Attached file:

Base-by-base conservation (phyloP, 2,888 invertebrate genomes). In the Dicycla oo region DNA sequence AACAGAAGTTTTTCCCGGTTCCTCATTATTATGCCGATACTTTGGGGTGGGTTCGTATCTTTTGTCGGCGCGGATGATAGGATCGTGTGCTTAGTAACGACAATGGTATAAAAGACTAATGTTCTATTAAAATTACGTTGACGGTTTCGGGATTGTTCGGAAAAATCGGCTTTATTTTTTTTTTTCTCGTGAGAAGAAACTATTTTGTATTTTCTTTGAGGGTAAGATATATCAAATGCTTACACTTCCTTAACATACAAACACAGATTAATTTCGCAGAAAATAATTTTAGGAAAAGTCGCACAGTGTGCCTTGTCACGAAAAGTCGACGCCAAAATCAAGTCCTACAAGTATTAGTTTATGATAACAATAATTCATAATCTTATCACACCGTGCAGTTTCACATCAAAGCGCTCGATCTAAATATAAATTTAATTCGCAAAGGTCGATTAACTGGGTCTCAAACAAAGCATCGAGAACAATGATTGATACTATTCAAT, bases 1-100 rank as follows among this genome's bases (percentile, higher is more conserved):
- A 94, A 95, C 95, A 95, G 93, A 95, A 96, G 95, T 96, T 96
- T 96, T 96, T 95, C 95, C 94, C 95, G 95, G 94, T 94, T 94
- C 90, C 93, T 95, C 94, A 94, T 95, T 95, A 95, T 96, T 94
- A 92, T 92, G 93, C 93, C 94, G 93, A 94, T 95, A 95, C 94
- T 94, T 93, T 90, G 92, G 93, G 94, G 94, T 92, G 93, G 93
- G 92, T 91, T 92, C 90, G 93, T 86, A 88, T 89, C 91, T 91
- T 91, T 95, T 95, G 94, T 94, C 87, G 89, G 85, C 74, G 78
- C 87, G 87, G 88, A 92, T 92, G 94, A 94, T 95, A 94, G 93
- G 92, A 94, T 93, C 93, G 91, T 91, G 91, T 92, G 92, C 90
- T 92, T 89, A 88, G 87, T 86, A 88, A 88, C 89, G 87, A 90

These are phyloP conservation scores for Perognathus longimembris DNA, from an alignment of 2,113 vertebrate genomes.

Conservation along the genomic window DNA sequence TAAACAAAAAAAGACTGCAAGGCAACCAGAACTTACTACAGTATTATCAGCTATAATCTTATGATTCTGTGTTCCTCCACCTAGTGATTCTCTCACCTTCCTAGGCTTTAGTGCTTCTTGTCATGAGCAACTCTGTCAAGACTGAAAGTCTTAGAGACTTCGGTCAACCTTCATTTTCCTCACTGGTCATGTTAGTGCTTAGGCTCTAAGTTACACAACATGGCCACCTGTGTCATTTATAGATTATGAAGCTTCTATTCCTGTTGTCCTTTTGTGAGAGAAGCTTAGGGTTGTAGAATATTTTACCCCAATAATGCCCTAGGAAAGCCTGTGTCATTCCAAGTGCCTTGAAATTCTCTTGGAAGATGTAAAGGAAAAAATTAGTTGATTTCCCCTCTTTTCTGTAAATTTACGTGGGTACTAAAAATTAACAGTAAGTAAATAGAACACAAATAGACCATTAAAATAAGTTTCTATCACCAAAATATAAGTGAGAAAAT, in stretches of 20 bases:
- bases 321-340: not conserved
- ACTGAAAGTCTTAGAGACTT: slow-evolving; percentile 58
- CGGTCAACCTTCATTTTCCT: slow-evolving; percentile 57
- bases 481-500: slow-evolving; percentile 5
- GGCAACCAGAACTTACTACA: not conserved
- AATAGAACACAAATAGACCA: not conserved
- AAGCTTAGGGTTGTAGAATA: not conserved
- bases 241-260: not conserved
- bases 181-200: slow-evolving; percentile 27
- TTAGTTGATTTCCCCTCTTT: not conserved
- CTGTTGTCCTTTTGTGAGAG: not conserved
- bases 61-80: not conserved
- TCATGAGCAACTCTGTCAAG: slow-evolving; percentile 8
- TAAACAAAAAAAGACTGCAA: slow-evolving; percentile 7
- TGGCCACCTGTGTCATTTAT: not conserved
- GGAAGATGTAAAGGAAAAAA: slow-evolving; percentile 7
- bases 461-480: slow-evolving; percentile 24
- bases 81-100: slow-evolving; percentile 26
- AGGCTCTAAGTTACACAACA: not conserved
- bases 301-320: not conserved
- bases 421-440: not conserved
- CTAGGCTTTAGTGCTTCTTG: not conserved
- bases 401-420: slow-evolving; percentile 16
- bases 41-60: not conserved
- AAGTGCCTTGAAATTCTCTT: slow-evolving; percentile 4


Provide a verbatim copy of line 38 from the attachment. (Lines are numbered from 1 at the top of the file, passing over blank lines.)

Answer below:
- AAGTGCCTTGAAATTCTCTT: slow-evolving; percentile 4